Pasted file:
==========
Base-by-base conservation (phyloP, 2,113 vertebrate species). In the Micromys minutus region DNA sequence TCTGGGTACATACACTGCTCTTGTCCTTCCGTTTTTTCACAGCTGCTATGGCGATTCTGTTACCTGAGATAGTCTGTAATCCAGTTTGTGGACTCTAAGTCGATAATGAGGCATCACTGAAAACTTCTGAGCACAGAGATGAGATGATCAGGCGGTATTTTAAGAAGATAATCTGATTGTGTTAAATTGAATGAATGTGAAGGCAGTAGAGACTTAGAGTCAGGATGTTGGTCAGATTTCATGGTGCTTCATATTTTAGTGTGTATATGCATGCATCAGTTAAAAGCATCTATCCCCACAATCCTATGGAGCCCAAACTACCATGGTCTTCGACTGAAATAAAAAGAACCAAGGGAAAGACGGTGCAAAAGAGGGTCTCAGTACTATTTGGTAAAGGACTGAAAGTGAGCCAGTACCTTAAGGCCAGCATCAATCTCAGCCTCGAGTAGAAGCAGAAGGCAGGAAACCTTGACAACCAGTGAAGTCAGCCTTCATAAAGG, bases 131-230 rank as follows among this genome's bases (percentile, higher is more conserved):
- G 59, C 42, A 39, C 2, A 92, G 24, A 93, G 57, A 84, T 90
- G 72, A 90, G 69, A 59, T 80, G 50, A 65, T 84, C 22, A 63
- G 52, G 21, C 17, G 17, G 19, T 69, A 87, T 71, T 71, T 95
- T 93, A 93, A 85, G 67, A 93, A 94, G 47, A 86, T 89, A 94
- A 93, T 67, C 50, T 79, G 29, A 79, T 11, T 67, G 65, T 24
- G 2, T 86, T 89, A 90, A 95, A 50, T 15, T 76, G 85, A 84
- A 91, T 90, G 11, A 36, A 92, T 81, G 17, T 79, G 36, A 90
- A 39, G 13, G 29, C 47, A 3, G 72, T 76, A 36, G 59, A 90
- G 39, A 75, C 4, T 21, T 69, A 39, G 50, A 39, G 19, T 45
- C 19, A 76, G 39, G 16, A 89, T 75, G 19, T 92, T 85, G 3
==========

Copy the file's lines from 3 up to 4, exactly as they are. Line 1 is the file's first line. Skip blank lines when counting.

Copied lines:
- G 72, A 90, G 69, A 59, T 80, G 50, A 65, T 84, C 22, A 63
- G 52, G 21, C 17, G 17, G 19, T 69, A 87, T 71, T 71, T 95